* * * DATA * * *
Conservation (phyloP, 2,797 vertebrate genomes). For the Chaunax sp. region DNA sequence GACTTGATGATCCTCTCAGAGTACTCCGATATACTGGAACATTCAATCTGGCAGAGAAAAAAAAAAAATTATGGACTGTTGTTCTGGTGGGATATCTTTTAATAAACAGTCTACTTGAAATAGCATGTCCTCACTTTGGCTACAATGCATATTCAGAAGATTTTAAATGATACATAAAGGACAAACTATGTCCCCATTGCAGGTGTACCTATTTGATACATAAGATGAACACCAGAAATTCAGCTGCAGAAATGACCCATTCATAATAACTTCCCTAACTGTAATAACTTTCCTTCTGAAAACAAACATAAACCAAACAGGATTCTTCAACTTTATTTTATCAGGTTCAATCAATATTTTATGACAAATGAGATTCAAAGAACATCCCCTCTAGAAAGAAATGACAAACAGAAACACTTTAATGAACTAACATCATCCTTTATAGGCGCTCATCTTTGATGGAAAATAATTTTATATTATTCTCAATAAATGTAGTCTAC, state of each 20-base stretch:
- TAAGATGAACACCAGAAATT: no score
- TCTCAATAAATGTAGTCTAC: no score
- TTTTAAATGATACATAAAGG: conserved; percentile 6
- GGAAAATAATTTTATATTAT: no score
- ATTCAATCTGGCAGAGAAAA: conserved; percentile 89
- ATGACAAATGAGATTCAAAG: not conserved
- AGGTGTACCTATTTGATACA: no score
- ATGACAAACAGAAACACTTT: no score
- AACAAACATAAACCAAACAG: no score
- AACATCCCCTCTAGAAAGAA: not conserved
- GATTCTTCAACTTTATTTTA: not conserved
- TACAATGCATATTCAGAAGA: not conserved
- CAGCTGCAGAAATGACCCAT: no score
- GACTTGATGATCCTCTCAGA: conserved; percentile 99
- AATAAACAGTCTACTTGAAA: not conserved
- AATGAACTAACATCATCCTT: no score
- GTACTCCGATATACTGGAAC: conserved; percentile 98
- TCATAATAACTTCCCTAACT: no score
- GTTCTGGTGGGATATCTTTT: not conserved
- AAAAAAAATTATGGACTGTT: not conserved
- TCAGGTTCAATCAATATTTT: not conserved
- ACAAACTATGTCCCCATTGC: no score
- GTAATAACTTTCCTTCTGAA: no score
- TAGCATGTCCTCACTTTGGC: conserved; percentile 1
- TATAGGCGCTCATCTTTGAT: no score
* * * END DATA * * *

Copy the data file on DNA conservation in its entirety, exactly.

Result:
Conservation (phyloP, 2,797 vertebrate genomes). For the Chaunax sp. region DNA sequence GACTTGATGATCCTCTCAGAGTACTCCGATATACTGGAACATTCAATCTGGCAGAGAAAAAAAAAAAATTATGGACTGTTGTTCTGGTGGGATATCTTTTAATAAACAGTCTACTTGAAATAGCATGTCCTCACTTTGGCTACAATGCATATTCAGAAGATTTTAAATGATACATAAAGGACAAACTATGTCCCCATTGCAGGTGTACCTATTTGATACATAAGATGAACACCAGAAATTCAGCTGCAGAAATGACCCATTCATAATAACTTCCCTAACTGTAATAACTTTCCTTCTGAAAACAAACATAAACCAAACAGGATTCTTCAACTTTATTTTATCAGGTTCAATCAATATTTTATGACAAATGAGATTCAAAGAACATCCCCTCTAGAAAGAAATGACAAACAGAAACACTTTAATGAACTAACATCATCCTTTATAGGCGCTCATCTTTGATGGAAAATAATTTTATATTATTCTCAATAAATGTAGTCTAC, state of each 20-base stretch:
- TAAGATGAACACCAGAAATT: no score
- TCTCAATAAATGTAGTCTAC: no score
- TTTTAAATGATACATAAAGG: conserved; percentile 6
- GGAAAATAATTTTATATTAT: no score
- ATTCAATCTGGCAGAGAAAA: conserved; percentile 89
- ATGACAAATGAGATTCAAAG: not conserved
- AGGTGTACCTATTTGATACA: no score
- ATGACAAACAGAAACACTTT: no score
- AACAAACATAAACCAAACAG: no score
- AACATCCCCTCTAGAAAGAA: not conserved
- GATTCTTCAACTTTATTTTA: not conserved
- TACAATGCATATTCAGAAGA: not conserved
- CAGCTGCAGAAATGACCCAT: no score
- GACTTGATGATCCTCTCAGA: conserved; percentile 99
- AATAAACAGTCTACTTGAAA: not conserved
- AATGAACTAACATCATCCTT: no score
- GTACTCCGATATACTGGAAC: conserved; percentile 98
- TCATAATAACTTCCCTAACT: no score
- GTTCTGGTGGGATATCTTTT: not conserved
- AAAAAAAATTATGGACTGTT: not conserved
- TCAGGTTCAATCAATATTTT: not conserved
- ACAAACTATGTCCCCATTGC: no score
- GTAATAACTTTCCTTCTGAA: no score
- TAGCATGTCCTCACTTTGGC: conserved; percentile 1
- TATAGGCGCTCATCTTTGAT: no score